Photo: N i c o l a
Colombians love their pastries and baked goods, but not all croissants are born equal. From the famous pan de chocolate of German-style Brot to the fresh-baked baguette at sunny Masa, some of the capital’s pastry shops and bakeries simply rise above the rest.
Photo: Leandro's World Tour
One of the main reasons we travel is to try foods from other countries. Coincidentally, all that sight seeing, museum hopping, checking out parks, long walks, photography tours and all the rest can leave you hungry as well. The main meal in Chile is often eaten at lunchtime, and there’s no better place than the few blocks surrounding the Cal y Canto Metro/Estación Mapocho in Santiago to see what’s on people’s plates come noon (or two, the preferred lunchtime). If you’re feeling peckish, here are three markets, all within a few blocks of each other for you to try.
Photo: Alihf Esparza
It’s that time of year again. Whether you celebrate Thanksgiving (Nov. 27), Hanukkah (Dec. 16-24), Yule (Dec. 21), Nochebuena (Dec. 24), Christmas (Dec. 25), Kwanzaa (Dec. 26-Jan.1) or something else entirely, chances are sometime within the next month, you, your family and your friends will gather ’round the dinner table to express your blessings and share a meal together. And while tradition – I’m talking foods like turkey to latkes and everything in between – is nice, sometimes it’s worth spicing up the holiday spread.
Photo: Kevin Raub
São Paulo has always been Brazil’s pizza city; in fact, it ranks right up there with New York, New Haven, Naples or any other of the world’s best places for a little dough, tomato sauce and cheese. Rio de Janeiro, on the other hand, is not a pizza city. Not at all. But that doesn’t mean it doesn’t have great pizza.
Puerto Montt, one of the most important ports in Chile, has a gorgeous coastline, and great access to both the lakes region and journeys through the fjords of Chile as well as the large island of Chiloé. As a port town, it’s mainly a workhorse for Chile, and you can see this reflected in some of the industrial areas, and even in the food offerings. Food is cooked traditionally (and plentifully), especially in the market area of Angelmó, where a set of restaurants on stilts lays down giant plates of fried reineta (pomfret), steaming bowls of caldillo de congrio (conger eel soup), and other Chilean specialties. But what might surprise you is that Puerto Montt also has a restaurant for those looking for a more delicate touch, foodies in search of what’s cool and new and traditional all at the same time.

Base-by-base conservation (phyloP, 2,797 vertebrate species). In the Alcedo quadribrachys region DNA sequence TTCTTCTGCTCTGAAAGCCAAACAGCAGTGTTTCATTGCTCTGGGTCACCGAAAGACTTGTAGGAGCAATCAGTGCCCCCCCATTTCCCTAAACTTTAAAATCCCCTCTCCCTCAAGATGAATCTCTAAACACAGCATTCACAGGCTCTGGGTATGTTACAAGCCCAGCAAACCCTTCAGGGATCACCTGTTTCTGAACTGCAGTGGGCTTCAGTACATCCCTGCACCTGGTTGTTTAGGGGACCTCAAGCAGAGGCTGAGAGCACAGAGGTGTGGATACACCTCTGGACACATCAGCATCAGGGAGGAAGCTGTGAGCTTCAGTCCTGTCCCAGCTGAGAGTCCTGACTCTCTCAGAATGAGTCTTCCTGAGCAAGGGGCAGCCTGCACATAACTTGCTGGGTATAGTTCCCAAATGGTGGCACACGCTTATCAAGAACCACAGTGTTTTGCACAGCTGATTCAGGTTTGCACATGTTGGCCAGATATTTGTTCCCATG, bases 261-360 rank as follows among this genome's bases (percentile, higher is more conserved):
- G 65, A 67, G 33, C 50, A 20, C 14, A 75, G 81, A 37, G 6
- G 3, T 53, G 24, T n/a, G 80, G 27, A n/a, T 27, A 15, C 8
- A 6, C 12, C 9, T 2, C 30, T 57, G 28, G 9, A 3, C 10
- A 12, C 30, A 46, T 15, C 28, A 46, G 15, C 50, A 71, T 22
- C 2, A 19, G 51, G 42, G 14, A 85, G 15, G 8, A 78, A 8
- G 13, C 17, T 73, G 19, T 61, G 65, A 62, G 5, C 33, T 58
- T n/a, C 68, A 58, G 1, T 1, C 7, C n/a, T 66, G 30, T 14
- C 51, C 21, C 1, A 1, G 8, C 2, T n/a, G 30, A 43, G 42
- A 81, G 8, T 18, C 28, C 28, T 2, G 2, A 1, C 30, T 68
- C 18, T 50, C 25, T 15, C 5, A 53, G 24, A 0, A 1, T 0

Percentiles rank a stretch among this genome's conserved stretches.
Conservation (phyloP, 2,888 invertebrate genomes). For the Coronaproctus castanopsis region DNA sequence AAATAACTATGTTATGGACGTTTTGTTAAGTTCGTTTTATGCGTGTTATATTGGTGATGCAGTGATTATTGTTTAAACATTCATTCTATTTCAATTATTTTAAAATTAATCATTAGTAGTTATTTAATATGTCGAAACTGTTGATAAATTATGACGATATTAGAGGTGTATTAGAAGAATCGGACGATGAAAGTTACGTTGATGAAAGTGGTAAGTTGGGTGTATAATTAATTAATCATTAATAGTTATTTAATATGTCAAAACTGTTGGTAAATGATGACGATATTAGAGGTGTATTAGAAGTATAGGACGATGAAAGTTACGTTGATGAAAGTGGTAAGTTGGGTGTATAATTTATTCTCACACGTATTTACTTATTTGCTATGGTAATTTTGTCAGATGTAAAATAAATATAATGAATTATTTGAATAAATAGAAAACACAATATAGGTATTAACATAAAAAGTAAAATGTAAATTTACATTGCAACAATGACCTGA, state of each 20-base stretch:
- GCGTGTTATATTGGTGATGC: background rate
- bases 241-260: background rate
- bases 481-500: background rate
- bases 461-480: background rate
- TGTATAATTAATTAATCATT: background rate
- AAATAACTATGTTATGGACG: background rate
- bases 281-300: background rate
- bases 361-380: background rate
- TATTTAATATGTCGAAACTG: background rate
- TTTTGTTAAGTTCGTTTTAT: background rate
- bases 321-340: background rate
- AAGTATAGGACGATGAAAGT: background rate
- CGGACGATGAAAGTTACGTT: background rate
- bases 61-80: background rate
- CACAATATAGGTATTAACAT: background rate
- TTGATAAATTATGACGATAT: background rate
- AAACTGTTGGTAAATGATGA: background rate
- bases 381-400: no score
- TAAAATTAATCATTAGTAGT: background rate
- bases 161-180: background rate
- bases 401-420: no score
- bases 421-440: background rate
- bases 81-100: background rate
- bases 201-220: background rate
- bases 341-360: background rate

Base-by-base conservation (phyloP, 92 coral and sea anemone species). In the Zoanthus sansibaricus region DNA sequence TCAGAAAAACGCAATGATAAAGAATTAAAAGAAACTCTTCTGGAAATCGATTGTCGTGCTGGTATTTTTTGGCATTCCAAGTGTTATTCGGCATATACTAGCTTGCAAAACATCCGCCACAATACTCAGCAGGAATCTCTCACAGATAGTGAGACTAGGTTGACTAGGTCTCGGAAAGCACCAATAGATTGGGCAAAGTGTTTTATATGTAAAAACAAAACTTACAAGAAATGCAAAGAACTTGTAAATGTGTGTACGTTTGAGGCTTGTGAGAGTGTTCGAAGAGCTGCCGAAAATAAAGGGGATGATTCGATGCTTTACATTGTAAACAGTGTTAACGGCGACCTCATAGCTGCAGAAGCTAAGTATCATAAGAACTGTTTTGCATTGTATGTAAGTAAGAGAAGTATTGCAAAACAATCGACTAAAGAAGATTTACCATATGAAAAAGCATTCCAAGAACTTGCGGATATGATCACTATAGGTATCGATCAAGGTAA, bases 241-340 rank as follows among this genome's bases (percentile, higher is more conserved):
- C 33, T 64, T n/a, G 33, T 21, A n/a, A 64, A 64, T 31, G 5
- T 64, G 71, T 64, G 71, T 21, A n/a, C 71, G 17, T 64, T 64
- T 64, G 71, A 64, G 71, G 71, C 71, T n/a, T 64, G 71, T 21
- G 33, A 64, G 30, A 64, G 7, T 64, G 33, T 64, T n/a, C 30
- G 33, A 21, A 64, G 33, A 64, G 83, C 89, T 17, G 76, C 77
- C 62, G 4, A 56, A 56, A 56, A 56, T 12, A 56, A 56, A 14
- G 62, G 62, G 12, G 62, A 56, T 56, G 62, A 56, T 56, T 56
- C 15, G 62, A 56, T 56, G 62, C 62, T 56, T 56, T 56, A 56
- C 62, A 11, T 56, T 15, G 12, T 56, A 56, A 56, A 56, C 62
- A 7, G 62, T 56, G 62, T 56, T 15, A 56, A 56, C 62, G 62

Photo: Terra Hall
It’s been 50 years since Roald Dahl penned the story of the penniless Charlie Bucket getting his hands on the winning chocolate bar in his 1964 book Charlie and the Chocolate Factory. The golden ticket, which was tucked inside the chocolate bar, gave Charlie and four other kids access to a world most children can only dream of – chocolate rivers surrounded by “eatable marshmallow pillows, likable wallpaper [...], hot ice creams for cold days, cows that give chocolate milk, fizzy lifting drinks [and] square sweets that look round.”
That book, which Hollywood later turned into two movies has inspired anyone with a sweet tooth to dream big. That’s why I decided I had to celebrate Dahl’s semi-centennial with a trip to Peru’s very own chocolate factory – the ChocoMuseo.
Photo: nicole tarazona
One of the joys of walking down the street just about anywhere in Colombia – or really, anywhere in Latin America – is the street food. If you get hungry rounding a corner, there’s sure to be a vendor waiting just across the street to satisfy your hunger pangs.
Most tourists to the Northeast capital of Recife – outside of its spectacular Carnaval, anyway – see little more than what flies by their taxi windows on the way to the city’s far more picturesque and tranquil colonial neighbor of Olinda – located six miles north – Recife itself is not without its charms. While Brazil’s sixth biggest city (population: 3.7 million) can be a gritty and grimy mess, its culture, historic areas, restaurants and urban beaches are worth a day or two of your time. For those interested in visiting a living, breathing Brazilian city going about its business, an idea that provided the focal point of Kleber Mendonça Filho’s 2012 haunting indie hit Neighboring Sounds, Recife deserves a chance.
Chile, the long, skinny country that takes up much of the west coast of South America, is perfectly situated for wine. It’s the place of the rediscovery of the long-thought-lost Carmenere grape, and a country that bases much of its export economy on Chilean wine. Certainly no visit to Chile is complete without a vineyard visit, or at the very least, some wine tasting. But beer lovers need not fear, there is plenty of cerveza to go around.